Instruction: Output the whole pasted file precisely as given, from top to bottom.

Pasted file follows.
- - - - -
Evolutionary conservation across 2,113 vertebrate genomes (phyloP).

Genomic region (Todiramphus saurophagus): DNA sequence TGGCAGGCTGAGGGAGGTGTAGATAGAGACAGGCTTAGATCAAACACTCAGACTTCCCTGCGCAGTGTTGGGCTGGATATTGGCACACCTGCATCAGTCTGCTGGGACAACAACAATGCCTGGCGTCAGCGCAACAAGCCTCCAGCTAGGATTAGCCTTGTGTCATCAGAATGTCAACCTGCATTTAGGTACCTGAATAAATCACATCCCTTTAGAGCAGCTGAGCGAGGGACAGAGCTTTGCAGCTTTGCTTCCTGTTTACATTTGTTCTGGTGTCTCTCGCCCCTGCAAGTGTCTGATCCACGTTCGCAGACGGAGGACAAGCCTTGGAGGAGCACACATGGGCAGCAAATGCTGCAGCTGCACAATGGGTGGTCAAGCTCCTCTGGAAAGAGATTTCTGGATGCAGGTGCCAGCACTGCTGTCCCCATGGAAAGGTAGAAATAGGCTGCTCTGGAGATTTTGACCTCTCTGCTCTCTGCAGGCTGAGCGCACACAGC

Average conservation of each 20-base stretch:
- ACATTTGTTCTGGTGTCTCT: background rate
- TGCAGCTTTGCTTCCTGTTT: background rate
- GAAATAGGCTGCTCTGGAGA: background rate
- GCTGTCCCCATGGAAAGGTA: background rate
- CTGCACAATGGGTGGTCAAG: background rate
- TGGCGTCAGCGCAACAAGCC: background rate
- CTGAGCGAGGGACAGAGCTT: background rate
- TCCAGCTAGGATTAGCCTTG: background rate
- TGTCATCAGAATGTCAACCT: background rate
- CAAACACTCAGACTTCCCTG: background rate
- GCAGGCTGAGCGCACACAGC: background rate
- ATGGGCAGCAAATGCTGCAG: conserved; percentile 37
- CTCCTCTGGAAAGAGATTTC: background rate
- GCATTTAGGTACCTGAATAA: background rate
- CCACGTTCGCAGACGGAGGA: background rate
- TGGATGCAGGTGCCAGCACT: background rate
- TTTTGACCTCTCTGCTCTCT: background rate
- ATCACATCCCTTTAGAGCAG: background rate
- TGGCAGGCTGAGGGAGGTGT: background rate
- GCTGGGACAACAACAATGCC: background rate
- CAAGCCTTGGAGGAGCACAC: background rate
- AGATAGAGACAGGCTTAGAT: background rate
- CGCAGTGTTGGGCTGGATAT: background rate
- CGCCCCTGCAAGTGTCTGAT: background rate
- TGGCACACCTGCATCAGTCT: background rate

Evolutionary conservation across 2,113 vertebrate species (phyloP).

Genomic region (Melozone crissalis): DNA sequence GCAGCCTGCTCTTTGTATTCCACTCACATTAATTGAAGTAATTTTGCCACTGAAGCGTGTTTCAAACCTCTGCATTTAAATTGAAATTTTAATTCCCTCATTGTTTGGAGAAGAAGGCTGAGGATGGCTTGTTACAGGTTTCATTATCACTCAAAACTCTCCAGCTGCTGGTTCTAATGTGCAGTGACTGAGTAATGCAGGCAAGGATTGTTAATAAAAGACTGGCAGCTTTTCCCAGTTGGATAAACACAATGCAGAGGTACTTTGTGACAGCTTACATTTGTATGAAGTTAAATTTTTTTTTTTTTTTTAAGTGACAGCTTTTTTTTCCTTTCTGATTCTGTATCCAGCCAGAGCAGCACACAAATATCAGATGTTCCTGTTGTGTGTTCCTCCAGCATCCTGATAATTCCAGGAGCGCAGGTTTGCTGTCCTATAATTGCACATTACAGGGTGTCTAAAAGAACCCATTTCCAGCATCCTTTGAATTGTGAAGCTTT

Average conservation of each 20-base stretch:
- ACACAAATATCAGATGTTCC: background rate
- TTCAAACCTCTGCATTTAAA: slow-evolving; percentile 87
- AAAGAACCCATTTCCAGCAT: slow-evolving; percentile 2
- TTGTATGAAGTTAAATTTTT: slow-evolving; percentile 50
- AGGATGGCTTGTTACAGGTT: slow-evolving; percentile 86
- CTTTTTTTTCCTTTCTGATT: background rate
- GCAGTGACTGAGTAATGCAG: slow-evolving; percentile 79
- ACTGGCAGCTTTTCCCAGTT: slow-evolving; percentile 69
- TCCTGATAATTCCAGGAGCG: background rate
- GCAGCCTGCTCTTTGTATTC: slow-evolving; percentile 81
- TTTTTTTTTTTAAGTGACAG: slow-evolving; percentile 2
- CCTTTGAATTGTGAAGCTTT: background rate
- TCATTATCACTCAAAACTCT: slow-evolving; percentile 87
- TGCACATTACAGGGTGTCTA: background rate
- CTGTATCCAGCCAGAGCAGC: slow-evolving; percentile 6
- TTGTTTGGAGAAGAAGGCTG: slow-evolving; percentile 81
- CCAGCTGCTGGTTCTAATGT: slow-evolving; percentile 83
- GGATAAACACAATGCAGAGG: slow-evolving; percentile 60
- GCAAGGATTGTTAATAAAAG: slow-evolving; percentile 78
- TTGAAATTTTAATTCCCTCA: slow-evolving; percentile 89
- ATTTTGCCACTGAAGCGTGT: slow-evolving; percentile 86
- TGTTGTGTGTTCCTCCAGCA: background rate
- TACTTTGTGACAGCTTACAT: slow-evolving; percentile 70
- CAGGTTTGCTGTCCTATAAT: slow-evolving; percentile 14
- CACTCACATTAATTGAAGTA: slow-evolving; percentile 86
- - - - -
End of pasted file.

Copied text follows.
Evolutionary conservation across 2,113 vertebrate genomes (phyloP).

Genomic region (Todiramphus saurophagus): DNA sequence TGGCAGGCTGAGGGAGGTGTAGATAGAGACAGGCTTAGATCAAACACTCAGACTTCCCTGCGCAGTGTTGGGCTGGATATTGGCACACCTGCATCAGTCTGCTGGGACAACAACAATGCCTGGCGTCAGCGCAACAAGCCTCCAGCTAGGATTAGCCTTGTGTCATCAGAATGTCAACCTGCATTTAGGTACCTGAATAAATCACATCCCTTTAGAGCAGCTGAGCGAGGGACAGAGCTTTGCAGCTTTGCTTCCTGTTTACATTTGTTCTGGTGTCTCTCGCCCCTGCAAGTGTCTGATCCACGTTCGCAGACGGAGGACAAGCCTTGGAGGAGCACACATGGGCAGCAAATGCTGCAGCTGCACAATGGGTGGTCAAGCTCCTCTGGAAAGAGATTTCTGGATGCAGGTGCCAGCACTGCTGTCCCCATGGAAAGGTAGAAATAGGCTGCTCTGGAGATTTTGACCTCTCTGCTCTCTGCAGGCTGAGCGCACACAGC

Average conservation of each 20-base stretch:
- ACATTTGTTCTGGTGTCTCT: background rate
- TGCAGCTTTGCTTCCTGTTT: background rate
- GAAATAGGCTGCTCTGGAGA: background rate
- GCTGTCCCCATGGAAAGGTA: background rate
- CTGCACAATGGGTGGTCAAG: background rate
- TGGCGTCAGCGCAACAAGCC: background rate
- CTGAGCGAGGGACAGAGCTT: background rate
- TCCAGCTAGGATTAGCCTTG: background rate
- TGTCATCAGAATGTCAACCT: background rate
- CAAACACTCAGACTTCCCTG: background rate
- GCAGGCTGAGCGCACACAGC: background rate
- ATGGGCAGCAAATGCTGCAG: conserved; percentile 37
- CTCCTCTGGAAAGAGATTTC: background rate
- GCATTTAGGTACCTGAATAA: background rate
- CCACGTTCGCAGACGGAGGA: background rate
- TGGATGCAGGTGCCAGCACT: background rate
- TTTTGACCTCTCTGCTCTCT: background rate
- ATCACATCCCTTTAGAGCAG: background rate
- TGGCAGGCTGAGGGAGGTGT: background rate
- GCTGGGACAACAACAATGCC: background rate
- CAAGCCTTGGAGGAGCACAC: background rate
- AGATAGAGACAGGCTTAGAT: background rate
- CGCAGTGTTGGGCTGGATAT: background rate
- CGCCCCTGCAAGTGTCTGAT: background rate
- TGGCACACCTGCATCAGTCT: background rate

Evolutionary conservation across 2,113 vertebrate species (phyloP).

Genomic region (Melozone crissalis): DNA sequence GCAGCCTGCTCTTTGTATTCCACTCACATTAATTGAAGTAATTTTGCCACTGAAGCGTGTTTCAAACCTCTGCATTTAAATTGAAATTTTAATTCCCTCATTGTTTGGAGAAGAAGGCTGAGGATGGCTTGTTACAGGTTTCATTATCACTCAAAACTCTCCAGCTGCTGGTTCTAATGTGCAGTGACTGAGTAATGCAGGCAAGGATTGTTAATAAAAGACTGGCAGCTTTTCCCAGTTGGATAAACACAATGCAGAGGTACTTTGTGACAGCTTACATTTGTATGAAGTTAAATTTTTTTTTTTTTTTTAAGTGACAGCTTTTTTTTCCTTTCTGATTCTGTATCCAGCCAGAGCAGCACACAAATATCAGATGTTCCTGTTGTGTGTTCCTCCAGCATCCTGATAATTCCAGGAGCGCAGGTTTGCTGTCCTATAATTGCACATTACAGGGTGTCTAAAAGAACCCATTTCCAGCATCCTTTGAATTGTGAAGCTTT

Average conservation of each 20-base stretch:
- ACACAAATATCAGATGTTCC: background rate
- TTCAAACCTCTGCATTTAAA: slow-evolving; percentile 87
- AAAGAACCCATTTCCAGCAT: slow-evolving; percentile 2
- TTGTATGAAGTTAAATTTTT: slow-evolving; percentile 50
- AGGATGGCTTGTTACAGGTT: slow-evolving; percentile 86
- CTTTTTTTTCCTTTCTGATT: background rate
- GCAGTGACTGAGTAATGCAG: slow-evolving; percentile 79
- ACTGGCAGCTTTTCCCAGTT: slow-evolving; percentile 69
- TCCTGATAATTCCAGGAGCG: background rate
- GCAGCCTGCTCTTTGTATTC: slow-evolving; percentile 81
- TTTTTTTTTTTAAGTGACAG: slow-evolving; percentile 2
- CCTTTGAATTGTGAAGCTTT: background rate
- TCATTATCACTCAAAACTCT: slow-evolving; percentile 87
- TGCACATTACAGGGTGTCTA: background rate
- CTGTATCCAGCCAGAGCAGC: slow-evolving; percentile 6
- TTGTTTGGAGAAGAAGGCTG: slow-evolving; percentile 81
- CCAGCTGCTGGTTCTAATGT: slow-evolving; percentile 83
- GGATAAACACAATGCAGAGG: slow-evolving; percentile 60
- GCAAGGATTGTTAATAAAAG: slow-evolving; percentile 78
- TTGAAATTTTAATTCCCTCA: slow-evolving; percentile 89
- ATTTTGCCACTGAAGCGTGT: slow-evolving; percentile 86
- TGTTGTGTGTTCCTCCAGCA: background rate
- TACTTTGTGACAGCTTACAT: slow-evolving; percentile 70
- CAGGTTTGCTGTCCTATAAT: slow-evolving; percentile 14
- CACTCACATTAATTGAAGTA: slow-evolving; percentile 86